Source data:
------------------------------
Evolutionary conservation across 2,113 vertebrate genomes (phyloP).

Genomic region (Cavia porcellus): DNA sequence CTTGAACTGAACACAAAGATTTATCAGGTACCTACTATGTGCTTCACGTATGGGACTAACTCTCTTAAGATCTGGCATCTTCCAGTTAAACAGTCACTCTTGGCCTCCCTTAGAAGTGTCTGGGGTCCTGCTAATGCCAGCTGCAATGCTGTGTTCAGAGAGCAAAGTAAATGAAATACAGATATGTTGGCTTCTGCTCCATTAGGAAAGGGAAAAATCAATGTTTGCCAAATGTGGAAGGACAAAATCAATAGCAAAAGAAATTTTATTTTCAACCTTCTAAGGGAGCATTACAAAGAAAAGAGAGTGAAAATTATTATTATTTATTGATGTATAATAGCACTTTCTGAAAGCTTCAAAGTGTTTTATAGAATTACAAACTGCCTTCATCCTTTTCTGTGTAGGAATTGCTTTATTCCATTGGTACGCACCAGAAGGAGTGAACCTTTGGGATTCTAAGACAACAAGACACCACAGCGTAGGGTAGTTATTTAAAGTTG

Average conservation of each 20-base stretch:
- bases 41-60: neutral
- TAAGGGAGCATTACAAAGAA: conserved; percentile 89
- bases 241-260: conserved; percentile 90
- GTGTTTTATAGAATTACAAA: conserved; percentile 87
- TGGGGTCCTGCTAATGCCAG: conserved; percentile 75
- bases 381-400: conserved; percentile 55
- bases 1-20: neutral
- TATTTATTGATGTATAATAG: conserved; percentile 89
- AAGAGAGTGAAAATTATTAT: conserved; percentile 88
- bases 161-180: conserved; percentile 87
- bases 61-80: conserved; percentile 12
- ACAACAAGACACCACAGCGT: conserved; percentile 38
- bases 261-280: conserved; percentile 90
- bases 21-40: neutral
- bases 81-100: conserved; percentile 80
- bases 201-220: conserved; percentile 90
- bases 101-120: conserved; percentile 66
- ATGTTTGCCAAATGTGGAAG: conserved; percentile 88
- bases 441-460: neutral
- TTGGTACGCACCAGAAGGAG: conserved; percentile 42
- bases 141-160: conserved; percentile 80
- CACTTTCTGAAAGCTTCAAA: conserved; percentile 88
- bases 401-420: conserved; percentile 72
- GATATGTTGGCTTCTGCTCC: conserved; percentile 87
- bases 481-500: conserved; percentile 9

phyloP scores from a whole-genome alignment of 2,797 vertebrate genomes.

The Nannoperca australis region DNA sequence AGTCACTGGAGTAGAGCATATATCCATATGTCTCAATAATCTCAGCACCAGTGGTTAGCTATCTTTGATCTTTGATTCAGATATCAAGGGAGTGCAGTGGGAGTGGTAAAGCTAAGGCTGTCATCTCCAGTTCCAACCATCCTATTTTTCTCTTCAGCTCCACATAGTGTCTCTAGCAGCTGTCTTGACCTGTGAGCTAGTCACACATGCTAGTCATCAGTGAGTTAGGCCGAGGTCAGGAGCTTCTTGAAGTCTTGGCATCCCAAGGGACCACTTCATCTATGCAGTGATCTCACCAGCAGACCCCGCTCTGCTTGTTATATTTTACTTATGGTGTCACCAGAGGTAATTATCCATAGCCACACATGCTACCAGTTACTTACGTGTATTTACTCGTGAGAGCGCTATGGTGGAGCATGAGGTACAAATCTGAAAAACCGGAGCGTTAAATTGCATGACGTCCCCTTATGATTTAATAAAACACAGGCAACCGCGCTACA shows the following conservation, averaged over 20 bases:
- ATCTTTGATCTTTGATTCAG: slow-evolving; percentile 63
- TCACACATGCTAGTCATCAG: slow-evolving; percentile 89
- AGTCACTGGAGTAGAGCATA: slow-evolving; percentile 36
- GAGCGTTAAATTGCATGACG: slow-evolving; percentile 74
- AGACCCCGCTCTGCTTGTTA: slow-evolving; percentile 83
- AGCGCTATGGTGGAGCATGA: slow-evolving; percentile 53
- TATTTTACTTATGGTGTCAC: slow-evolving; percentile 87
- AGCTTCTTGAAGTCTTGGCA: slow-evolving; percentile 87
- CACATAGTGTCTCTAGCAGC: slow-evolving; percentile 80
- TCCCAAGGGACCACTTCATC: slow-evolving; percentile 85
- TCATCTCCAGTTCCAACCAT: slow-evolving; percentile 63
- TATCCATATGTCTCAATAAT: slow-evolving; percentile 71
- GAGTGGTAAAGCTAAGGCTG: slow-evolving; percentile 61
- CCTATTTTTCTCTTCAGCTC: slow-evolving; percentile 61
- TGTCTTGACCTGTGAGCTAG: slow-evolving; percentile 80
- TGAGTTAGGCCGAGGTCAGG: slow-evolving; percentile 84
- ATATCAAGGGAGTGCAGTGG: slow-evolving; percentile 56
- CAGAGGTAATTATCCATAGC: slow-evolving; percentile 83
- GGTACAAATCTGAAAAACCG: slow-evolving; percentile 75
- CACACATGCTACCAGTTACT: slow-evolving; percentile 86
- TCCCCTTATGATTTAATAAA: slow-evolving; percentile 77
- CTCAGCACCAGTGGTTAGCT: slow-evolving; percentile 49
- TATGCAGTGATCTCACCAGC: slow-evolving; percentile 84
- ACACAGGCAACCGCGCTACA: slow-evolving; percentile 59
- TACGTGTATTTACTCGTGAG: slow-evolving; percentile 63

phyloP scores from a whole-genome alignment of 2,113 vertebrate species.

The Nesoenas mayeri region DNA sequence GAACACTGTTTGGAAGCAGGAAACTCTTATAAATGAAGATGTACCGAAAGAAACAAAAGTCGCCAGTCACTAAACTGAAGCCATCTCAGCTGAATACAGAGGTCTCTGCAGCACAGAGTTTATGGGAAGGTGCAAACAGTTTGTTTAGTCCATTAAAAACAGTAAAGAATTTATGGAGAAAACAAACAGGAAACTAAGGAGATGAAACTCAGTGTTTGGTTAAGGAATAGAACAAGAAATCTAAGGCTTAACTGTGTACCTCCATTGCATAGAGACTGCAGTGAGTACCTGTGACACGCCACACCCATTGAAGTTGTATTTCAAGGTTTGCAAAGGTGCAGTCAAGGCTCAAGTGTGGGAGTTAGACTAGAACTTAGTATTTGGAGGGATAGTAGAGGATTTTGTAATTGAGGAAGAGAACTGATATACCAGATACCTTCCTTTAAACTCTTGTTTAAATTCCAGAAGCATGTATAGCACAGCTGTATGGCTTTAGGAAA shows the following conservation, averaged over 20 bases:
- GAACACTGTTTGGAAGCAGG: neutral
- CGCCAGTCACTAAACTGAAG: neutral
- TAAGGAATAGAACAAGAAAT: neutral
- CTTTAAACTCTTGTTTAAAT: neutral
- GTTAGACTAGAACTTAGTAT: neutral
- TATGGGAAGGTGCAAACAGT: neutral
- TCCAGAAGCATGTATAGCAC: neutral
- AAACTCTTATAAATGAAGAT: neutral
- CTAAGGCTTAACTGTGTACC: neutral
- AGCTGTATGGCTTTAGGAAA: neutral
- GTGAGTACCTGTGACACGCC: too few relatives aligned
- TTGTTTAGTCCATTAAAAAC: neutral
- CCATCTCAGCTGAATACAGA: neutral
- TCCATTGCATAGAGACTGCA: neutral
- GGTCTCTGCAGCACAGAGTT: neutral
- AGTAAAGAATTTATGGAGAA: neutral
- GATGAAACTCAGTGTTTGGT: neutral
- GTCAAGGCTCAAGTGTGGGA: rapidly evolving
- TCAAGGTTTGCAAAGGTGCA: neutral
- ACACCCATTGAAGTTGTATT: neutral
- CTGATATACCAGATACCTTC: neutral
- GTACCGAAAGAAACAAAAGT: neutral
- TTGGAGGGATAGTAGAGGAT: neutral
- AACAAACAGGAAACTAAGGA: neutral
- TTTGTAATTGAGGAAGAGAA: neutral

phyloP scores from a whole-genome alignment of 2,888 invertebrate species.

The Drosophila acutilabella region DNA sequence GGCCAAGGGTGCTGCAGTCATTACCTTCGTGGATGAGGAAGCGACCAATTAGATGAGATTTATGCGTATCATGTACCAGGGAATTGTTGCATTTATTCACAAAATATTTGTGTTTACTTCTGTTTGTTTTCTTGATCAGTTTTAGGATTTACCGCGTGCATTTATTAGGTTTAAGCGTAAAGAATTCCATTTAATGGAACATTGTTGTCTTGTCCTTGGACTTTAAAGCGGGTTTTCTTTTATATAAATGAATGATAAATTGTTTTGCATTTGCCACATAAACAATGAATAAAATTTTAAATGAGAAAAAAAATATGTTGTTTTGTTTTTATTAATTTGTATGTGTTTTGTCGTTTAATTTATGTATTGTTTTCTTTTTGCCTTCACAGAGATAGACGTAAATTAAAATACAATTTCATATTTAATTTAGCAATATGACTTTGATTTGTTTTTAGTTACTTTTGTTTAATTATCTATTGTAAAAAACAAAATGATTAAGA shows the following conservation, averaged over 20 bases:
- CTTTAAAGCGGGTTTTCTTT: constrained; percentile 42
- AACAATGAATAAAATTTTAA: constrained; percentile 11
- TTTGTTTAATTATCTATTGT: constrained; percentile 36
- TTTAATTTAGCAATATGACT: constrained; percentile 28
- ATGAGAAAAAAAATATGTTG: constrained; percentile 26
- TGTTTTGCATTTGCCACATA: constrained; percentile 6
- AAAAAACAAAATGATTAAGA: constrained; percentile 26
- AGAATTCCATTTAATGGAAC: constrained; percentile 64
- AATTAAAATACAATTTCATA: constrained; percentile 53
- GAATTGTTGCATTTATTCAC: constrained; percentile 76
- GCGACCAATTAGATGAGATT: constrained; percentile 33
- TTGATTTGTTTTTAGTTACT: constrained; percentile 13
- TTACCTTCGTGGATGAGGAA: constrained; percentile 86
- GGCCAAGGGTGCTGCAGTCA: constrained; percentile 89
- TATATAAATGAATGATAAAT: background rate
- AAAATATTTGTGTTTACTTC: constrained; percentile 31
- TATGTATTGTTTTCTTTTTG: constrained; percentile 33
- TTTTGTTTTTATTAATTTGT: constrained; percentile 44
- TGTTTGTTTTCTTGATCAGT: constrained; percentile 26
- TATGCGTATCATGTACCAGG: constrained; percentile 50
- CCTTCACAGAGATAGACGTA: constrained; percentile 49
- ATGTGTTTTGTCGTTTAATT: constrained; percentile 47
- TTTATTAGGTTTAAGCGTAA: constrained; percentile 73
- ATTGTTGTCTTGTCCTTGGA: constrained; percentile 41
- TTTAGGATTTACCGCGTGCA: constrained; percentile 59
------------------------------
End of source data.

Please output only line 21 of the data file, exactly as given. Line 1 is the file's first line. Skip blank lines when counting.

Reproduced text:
- ATGTTTGCCAAATGTGGAAG: conserved; percentile 88